734 Foothill Blvd, La Cañada Flintridge, CA 91011 (map); 818-790-53556; dishbreakfastlunchanddinner.com
Cooking Method: Grilled
Short Order: A quality burger and fries at a fair price; why aren't they all this good?
Want Fries with That? Yes, please! Kennebec's fried to a lovely crisp.
Prices: Dish Burger, $8.95
Notes: A well-edited and affordable selections of wines along with a great kids menu makes this one of the better takes on the modern family-friendly resto that I've come across.
This week's burger came in the form of a reunion. I headed north of the city to catch up with an old friend and meet her baby. This urban, single woman who had once led the charge into the night as we'd martinied our away across Los Angeles has recently found herself in love, a new mother, and exurban. While I know the reality of the transformation is all hers, I can't help thinking about what it says about me.
These days, traveling past the outer edges of Los Angeles into the surrounding bedroom communities sends me into competing flights of fancy and terror about a life that might have been. A life of married tranquility, soccer games, and dreams deferred. It is at once a fantasy and nightmare. Growing up in Manhattan during its fully blossomed anomie of the '70s and '80s made the idea of living in one of these purposefully faraway communities devoted to stability seem, well, far away. Since then, with or without intent, I've labored to keep them that way.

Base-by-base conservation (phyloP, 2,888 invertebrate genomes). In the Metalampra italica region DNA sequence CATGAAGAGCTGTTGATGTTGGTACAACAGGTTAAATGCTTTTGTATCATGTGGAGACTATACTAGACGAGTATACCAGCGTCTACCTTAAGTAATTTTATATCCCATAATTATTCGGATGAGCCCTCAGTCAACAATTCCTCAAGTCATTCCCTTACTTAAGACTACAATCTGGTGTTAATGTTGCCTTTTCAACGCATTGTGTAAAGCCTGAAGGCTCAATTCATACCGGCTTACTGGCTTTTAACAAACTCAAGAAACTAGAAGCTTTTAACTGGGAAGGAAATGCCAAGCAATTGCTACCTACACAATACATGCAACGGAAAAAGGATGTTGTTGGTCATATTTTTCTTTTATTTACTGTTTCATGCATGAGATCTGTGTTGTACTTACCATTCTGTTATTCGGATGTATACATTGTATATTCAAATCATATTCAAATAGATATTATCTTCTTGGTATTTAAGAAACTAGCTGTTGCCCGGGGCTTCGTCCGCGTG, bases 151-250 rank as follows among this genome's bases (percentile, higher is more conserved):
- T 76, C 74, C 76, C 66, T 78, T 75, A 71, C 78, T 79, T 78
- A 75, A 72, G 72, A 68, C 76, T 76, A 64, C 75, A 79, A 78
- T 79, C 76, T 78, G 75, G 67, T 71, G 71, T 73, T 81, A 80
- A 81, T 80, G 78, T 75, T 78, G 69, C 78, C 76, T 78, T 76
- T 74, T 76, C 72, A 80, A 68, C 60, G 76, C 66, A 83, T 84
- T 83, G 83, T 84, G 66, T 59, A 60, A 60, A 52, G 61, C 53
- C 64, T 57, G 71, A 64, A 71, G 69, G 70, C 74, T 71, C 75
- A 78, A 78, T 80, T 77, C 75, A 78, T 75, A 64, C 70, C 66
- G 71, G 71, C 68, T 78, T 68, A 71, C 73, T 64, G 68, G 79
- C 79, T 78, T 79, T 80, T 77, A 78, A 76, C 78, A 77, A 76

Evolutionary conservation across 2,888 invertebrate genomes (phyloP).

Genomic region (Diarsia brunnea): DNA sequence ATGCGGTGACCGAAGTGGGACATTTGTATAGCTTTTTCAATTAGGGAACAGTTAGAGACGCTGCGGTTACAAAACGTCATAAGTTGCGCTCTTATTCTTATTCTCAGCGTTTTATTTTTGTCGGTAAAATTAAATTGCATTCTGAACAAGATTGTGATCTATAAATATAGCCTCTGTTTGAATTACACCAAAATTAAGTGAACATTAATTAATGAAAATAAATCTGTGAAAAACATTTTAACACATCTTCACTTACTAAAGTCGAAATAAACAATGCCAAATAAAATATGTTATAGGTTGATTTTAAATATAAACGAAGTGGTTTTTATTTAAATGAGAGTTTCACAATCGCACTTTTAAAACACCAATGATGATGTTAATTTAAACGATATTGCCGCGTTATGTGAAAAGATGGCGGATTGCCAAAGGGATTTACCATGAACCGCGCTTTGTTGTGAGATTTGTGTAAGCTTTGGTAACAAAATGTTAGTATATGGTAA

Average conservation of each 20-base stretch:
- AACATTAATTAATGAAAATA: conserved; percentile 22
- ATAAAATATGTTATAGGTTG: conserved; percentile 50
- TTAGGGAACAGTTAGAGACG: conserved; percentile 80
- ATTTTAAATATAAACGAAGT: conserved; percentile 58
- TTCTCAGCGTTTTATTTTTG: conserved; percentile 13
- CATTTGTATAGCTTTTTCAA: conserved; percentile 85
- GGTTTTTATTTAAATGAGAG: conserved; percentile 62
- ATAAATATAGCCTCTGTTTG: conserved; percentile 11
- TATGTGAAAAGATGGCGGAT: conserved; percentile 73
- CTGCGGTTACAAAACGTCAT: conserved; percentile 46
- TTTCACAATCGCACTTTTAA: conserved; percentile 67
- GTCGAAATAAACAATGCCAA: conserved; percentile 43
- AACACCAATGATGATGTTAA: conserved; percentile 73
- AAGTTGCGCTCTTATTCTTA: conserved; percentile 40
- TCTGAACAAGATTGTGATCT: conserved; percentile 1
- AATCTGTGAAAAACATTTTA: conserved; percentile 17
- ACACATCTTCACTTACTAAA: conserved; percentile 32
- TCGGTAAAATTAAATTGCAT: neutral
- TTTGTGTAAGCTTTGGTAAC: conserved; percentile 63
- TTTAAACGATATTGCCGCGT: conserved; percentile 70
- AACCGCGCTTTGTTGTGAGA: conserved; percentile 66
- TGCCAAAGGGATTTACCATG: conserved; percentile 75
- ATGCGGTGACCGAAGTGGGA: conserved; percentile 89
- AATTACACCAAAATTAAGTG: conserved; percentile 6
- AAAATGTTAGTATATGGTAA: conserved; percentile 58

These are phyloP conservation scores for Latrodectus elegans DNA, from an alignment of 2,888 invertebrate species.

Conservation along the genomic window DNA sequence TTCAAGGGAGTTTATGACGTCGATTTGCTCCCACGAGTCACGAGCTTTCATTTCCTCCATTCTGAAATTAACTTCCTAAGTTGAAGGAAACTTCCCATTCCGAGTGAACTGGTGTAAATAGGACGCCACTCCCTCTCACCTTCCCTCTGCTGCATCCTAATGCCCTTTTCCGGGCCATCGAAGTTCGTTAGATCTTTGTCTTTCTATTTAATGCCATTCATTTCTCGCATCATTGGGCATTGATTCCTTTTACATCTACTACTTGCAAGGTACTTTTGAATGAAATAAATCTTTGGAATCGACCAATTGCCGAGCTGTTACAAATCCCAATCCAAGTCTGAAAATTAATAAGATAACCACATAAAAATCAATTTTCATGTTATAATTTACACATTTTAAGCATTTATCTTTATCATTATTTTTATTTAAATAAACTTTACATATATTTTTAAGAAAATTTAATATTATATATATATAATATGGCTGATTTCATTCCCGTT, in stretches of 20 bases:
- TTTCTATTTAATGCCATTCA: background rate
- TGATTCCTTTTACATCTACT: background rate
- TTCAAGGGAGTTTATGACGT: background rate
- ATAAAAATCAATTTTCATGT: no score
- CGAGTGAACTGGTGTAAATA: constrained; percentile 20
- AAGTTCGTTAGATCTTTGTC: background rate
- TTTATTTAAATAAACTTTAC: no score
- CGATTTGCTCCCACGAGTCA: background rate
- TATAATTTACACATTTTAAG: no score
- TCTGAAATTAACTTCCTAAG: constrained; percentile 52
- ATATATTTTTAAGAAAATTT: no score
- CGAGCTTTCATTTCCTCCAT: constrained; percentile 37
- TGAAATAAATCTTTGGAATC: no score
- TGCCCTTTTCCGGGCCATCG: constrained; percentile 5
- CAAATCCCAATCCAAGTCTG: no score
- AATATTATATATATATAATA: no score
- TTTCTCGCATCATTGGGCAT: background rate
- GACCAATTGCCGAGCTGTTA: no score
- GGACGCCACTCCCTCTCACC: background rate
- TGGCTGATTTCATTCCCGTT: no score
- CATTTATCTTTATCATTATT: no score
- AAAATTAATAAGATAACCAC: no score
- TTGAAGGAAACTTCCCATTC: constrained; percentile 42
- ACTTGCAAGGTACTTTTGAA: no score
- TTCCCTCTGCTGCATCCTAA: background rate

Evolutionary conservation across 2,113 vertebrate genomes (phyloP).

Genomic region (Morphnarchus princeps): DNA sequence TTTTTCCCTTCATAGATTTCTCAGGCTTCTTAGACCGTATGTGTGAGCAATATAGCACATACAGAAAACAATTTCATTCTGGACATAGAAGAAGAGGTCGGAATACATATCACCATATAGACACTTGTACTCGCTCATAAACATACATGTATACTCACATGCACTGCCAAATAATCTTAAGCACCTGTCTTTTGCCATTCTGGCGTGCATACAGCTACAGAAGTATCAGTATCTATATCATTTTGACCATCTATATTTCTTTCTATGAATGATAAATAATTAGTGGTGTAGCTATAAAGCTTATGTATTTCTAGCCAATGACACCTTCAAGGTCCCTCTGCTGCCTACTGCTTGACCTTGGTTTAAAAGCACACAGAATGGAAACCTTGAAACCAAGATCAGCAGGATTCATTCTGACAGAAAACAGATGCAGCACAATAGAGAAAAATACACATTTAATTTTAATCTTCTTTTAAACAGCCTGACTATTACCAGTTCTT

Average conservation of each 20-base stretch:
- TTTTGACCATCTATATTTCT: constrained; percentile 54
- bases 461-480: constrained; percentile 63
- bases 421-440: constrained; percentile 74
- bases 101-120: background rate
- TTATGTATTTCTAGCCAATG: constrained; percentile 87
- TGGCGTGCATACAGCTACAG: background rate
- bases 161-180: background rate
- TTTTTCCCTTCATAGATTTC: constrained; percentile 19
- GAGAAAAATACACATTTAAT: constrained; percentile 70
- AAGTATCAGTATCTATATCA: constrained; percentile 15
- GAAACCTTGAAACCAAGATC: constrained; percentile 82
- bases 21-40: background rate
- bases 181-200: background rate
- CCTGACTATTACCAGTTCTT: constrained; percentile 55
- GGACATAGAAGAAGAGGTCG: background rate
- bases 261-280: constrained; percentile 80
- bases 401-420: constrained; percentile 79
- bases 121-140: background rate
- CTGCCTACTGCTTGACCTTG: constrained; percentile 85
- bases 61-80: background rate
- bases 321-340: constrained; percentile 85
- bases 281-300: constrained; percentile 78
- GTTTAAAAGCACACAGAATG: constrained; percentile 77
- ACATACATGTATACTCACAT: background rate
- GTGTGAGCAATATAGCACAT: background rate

In response to my fears of commitment and compromise, I fashioned an adulthood that has been married to urban landscapes and self-indulgence. Now, as realities of age and a love affair announce themselves on my body and heart with concussive force, I find myself wondering what a life of normative, married compromise might look like on me. Where would I live? What would the burgers taste like there? La Cañada Flintridge's Dish is the restaurant where I went looking for answers.
A Suburban Landscape
La Cañada Flintridge is, even in its name, an exercise in compromise. The two distinct communities (La Cañada and Flintridge) decided to incorporate in 1976 without sacrificing a single letter (it has the second longest city name in California). It was born of a post-war boom mentality that was willing to sacrifice the convenience of the city for the sleepy safety of a posh suburb.